Guest blog by Alison Therese, a New York-based gynecologist.
As if trying to conceive wasn’t difficult enough for many of us, 2020 decided to throw in another curve-ball with the pandemic. For hopeful parents, it adds another layer of uncertainty given the precarious economic conditions we’re all currently under.
In fact, Business Insider reached out to women who were trying-to-conceive (TTC), and many of them have reported to postponing fertility treatments due to unexpected financial stress. Many people have taken salary cuts or were furloughed, while millions more have filed for unemployment in the last few months. The current crisis may have also affected insurance coverage and costs for couples.
It goes without saying that starting a family requires financial stability. The process of getting pregnant alone can be pricey, especially for women who have to undergo fertility treatments. So whether you decide to pursue conception or postpone it, it’s always a good idea to start (or continue) building your finances now. That said, we’ve come up with a list of tips on how to keep your savings accounts healthy:
1. Earn extra income
It’s always nice to have extra cash for spending or saving. If you’re one of those people with added free time on their hands, consider thinking of ways to earn a side income. You can try looking for remote work and freelancing gigs through platforms like Upwork or Fiverr. Taking on one-off jobs is a great way to bump up the savings fund without making huge commitments.
For entrepreneurs, you can also take advantage of social media to sell your services or products. There are plenty of small businesses and professionals that have risen to the occasion, like dessert-makers or graphic designers.
2. Reassess your budget
Even if you’re not dealing with loss of income, now is as good a time as any to reassess your budget. This will help couples in allocating for expenses, specifically in deciding who pays for what. Marcus highlights that a joint savings account might come in handy for couples who normally keep their finances separate. This way, you can equally deposit into the account, which will be used to pay for shared expenses, such as rent and food.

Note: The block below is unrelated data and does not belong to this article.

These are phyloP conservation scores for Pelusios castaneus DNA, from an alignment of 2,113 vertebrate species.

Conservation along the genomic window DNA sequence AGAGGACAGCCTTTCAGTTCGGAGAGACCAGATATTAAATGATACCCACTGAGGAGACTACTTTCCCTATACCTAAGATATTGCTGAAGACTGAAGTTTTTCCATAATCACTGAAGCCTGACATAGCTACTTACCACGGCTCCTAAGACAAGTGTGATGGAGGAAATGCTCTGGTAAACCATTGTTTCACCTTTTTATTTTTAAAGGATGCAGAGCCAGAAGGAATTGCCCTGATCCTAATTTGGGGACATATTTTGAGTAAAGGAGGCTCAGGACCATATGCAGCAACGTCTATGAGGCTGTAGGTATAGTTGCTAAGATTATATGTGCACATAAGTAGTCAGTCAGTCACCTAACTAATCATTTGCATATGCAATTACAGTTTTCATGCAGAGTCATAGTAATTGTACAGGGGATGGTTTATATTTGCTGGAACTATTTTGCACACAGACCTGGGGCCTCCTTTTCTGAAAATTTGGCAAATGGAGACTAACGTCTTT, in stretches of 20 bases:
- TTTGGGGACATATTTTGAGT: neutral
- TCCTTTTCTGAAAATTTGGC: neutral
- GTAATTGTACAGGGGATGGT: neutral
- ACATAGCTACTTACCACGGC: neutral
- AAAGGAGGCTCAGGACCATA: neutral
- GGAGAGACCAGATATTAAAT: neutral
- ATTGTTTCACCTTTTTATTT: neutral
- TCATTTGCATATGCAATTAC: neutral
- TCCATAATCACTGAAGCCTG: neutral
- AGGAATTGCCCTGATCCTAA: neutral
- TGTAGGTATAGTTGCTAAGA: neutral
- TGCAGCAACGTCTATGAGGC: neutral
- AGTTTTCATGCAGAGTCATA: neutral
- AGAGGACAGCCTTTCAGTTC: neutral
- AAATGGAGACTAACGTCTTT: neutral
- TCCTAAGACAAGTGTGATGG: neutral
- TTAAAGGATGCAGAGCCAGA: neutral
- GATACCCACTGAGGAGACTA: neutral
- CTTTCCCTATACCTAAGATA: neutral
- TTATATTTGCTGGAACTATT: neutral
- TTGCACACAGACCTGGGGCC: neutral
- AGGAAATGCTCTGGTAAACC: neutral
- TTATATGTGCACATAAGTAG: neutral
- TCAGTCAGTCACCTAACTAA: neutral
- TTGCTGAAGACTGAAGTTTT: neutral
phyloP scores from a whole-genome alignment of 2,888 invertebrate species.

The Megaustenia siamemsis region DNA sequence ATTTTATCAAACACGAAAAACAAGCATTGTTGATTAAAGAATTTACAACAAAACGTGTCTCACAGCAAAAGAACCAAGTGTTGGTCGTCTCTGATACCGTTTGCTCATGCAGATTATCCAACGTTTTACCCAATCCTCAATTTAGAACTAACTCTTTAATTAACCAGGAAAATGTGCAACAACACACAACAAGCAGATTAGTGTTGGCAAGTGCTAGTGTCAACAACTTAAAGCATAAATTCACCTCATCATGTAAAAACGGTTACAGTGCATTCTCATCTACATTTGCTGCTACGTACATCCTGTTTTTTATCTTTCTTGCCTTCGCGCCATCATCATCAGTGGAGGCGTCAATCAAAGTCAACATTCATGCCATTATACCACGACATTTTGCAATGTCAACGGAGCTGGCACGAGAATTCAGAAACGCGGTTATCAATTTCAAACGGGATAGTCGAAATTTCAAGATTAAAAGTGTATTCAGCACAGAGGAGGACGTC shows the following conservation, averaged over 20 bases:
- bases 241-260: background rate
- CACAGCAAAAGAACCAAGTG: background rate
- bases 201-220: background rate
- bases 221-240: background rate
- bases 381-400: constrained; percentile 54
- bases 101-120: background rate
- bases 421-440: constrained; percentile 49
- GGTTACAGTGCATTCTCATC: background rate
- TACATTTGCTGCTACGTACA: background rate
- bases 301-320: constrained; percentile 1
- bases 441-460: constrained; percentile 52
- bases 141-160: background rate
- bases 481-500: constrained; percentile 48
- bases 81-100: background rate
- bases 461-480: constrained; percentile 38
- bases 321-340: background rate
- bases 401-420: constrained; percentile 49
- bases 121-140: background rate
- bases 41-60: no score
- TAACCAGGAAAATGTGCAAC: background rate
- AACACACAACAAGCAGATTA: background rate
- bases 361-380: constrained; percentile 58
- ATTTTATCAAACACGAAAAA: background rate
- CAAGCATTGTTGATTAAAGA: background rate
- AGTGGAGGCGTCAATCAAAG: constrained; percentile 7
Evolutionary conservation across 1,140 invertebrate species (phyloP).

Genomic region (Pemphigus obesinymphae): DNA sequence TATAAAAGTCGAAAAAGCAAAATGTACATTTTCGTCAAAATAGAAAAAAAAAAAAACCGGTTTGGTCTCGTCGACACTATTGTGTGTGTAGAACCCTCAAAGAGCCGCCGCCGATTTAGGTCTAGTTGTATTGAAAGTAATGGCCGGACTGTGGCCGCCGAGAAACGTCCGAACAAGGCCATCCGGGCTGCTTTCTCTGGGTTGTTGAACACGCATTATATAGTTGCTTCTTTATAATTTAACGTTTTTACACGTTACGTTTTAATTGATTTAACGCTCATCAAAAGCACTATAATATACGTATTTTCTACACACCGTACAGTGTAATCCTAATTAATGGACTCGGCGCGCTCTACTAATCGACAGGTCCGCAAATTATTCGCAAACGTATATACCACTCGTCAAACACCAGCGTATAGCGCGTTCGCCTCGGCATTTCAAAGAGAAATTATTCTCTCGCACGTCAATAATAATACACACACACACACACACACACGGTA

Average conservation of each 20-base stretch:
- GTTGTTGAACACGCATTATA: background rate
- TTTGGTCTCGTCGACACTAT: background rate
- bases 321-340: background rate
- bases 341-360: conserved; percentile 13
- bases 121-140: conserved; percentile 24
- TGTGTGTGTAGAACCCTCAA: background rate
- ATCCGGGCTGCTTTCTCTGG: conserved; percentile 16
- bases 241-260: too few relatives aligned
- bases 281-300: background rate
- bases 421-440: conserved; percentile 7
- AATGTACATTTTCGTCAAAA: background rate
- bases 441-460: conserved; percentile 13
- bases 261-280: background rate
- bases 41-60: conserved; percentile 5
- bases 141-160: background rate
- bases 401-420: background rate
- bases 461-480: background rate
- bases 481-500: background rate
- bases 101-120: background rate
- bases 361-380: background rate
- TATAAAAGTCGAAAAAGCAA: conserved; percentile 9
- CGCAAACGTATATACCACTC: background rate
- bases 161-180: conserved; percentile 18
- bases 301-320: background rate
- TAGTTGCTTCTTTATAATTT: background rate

Reviewing your budget frequently also allows you to adjust as needed. For example, you might reduce your budget for gas given that most people are forced to stay at home. Then, you can reallocate it towards something related to pregnancy or childbearing, like our Guided Meditation Programs designed to empower women who are TTC.
3. Consume wisely
After re-evaluating your budget, you may be surprised by how much unnecessary spending you make. For example, the average American household spends around $3,000 per year eating out. The solution, of course, is to cook more instead of getting take-out for every meal. Look for other ways that you can reduce spending or eliminate unnecessary expenses entirely. Some examples are to buy products in bulk or cancel unused subscriptions.
And instead of purchasing ready-made items, you can learn to take up DIY projects. You can grow your own food, repurpose old dresses to turn into maternity clothes, or build a crib from scratch.
4. Make smart investments
The savings you’ll make from small adjustments in your budget or earning a few extra bucks are all well and good, but they can, sometimes, seem like small steps. That is if you compare them to the earnings you can get from a good long-term investment strategy. Finance reporter Jeanie Ahn explains that investing as soon as possible gives you the benefit of earning more compound interest. It’s essentially interest on interest, and the longer you hold an investment instrument, the more your earnings will compound.
Whether you choose to invest in the stock market, government bonds, real estate, or startups is up to you. It’s best to consult with a financial advisor on what makes sense for your current financial situation. But the goal stays the same — building your savings now can help you prepare a financially secure future for your family.
Alison Therese is a New York-based gynecologist who devotes her time to research in the field. She is an active mother of three and tries her best to balance work with playing and reading to her kids on a daily basis.